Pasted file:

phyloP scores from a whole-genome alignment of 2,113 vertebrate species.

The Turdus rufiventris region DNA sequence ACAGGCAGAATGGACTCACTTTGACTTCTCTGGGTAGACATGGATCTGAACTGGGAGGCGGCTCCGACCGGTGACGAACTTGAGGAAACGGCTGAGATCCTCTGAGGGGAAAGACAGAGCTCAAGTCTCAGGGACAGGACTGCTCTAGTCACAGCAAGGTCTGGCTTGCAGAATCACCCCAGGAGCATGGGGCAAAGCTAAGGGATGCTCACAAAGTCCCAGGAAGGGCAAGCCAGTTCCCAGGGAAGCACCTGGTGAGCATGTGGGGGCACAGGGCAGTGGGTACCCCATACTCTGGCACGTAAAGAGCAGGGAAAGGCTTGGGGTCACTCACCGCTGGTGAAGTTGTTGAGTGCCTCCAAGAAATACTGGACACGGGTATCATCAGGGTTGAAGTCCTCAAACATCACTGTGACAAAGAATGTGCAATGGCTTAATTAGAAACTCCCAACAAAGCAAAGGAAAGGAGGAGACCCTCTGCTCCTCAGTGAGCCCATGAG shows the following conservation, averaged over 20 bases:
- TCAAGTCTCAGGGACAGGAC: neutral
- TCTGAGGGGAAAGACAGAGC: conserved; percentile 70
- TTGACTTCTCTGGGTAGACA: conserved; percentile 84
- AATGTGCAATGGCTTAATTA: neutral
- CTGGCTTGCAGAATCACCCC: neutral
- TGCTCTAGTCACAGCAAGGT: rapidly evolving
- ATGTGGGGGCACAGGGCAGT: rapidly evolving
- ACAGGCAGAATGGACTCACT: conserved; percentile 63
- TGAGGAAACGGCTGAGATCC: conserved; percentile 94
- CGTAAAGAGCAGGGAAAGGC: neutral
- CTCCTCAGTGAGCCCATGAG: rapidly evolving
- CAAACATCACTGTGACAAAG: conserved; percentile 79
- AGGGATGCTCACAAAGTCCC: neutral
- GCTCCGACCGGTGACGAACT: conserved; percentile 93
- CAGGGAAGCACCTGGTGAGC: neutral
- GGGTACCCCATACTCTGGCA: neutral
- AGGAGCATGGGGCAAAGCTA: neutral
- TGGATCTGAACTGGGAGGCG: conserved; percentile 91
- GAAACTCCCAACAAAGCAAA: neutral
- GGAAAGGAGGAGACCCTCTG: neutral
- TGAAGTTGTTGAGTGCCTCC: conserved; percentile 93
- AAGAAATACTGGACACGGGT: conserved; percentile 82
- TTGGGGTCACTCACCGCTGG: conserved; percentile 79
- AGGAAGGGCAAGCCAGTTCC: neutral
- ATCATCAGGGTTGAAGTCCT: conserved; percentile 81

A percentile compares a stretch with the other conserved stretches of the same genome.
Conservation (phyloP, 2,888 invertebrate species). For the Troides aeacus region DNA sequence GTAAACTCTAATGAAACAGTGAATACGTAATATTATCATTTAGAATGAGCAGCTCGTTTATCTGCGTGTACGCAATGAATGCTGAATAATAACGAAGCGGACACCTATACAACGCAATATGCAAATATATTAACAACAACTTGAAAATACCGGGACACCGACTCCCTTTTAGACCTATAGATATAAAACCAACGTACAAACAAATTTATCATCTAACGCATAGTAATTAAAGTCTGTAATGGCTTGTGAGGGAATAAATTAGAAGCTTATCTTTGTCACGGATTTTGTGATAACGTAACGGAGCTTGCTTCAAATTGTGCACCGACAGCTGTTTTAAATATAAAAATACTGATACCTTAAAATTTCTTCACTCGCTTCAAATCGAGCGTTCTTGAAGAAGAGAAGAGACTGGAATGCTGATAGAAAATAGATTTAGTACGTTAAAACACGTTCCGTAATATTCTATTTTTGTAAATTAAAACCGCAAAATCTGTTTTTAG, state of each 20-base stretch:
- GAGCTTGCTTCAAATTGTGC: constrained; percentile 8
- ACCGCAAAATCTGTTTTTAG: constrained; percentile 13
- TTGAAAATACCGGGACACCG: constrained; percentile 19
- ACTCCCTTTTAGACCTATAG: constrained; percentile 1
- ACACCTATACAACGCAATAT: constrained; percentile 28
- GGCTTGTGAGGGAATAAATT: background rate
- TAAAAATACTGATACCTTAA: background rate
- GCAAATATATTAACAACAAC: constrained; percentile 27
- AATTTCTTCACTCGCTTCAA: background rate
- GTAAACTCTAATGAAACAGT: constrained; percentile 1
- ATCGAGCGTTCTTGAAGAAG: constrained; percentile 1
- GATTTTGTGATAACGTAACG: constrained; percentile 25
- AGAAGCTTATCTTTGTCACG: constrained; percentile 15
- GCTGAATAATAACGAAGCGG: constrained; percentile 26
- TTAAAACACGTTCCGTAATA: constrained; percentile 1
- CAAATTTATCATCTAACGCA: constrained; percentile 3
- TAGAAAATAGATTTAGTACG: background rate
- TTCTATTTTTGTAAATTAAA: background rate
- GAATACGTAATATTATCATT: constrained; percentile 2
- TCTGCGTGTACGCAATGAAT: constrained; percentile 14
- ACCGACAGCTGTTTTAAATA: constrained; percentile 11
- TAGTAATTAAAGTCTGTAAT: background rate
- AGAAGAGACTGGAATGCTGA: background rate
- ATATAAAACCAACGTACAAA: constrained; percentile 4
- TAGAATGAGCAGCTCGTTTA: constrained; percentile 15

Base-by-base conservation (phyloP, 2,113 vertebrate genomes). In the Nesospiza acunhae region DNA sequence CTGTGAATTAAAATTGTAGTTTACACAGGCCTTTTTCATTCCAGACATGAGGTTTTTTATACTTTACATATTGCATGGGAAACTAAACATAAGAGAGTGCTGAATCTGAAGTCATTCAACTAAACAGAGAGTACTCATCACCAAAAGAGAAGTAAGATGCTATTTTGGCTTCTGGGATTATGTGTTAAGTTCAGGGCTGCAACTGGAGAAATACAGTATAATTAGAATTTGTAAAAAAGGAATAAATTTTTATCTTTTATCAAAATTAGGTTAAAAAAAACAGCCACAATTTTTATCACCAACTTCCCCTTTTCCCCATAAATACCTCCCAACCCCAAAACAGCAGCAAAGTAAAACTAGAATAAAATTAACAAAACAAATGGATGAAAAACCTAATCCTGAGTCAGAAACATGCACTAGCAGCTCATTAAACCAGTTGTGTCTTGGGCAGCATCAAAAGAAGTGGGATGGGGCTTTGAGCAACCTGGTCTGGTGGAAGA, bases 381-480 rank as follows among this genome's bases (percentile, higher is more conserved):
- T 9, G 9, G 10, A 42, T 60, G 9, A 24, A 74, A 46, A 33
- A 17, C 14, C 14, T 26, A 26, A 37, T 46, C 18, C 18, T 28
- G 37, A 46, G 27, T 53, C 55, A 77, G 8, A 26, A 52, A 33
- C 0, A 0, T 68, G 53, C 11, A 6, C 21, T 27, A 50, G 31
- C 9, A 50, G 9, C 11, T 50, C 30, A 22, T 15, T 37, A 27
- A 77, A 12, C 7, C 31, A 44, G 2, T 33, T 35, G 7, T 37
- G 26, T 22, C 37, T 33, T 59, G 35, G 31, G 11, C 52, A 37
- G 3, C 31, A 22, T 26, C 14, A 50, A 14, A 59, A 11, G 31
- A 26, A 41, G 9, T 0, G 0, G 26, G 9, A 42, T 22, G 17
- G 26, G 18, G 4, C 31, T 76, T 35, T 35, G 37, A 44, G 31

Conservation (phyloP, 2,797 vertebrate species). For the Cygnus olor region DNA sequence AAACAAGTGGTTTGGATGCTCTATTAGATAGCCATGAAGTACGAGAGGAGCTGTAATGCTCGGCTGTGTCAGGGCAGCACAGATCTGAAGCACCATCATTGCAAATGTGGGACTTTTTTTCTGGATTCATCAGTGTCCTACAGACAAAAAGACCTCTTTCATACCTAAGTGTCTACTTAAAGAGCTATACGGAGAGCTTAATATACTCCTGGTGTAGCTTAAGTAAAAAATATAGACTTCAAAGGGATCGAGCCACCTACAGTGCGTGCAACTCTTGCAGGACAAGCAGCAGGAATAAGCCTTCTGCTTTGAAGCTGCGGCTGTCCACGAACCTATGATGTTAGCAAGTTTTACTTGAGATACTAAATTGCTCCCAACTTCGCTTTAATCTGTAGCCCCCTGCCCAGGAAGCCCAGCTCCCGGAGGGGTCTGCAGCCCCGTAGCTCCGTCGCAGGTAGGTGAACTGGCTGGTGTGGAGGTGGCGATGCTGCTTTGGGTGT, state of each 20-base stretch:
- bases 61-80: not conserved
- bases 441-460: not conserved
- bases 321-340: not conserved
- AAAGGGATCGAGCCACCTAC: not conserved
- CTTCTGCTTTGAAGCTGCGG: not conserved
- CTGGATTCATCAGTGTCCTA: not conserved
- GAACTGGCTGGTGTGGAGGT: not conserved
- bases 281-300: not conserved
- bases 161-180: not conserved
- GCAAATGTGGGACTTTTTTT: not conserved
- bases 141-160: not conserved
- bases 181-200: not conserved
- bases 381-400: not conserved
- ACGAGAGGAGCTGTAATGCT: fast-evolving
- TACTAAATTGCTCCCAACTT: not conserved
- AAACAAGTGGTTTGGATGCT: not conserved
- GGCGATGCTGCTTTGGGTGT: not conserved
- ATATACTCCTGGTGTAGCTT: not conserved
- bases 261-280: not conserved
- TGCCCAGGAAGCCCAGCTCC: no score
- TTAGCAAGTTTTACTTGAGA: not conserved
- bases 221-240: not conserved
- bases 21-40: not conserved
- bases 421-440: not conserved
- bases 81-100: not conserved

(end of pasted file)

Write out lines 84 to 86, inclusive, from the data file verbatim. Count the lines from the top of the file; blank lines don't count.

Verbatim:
- ATATACTCCTGGTGTAGCTT: not conserved
- bases 261-280: not conserved
- TGCCCAGGAAGCCCAGCTCC: no score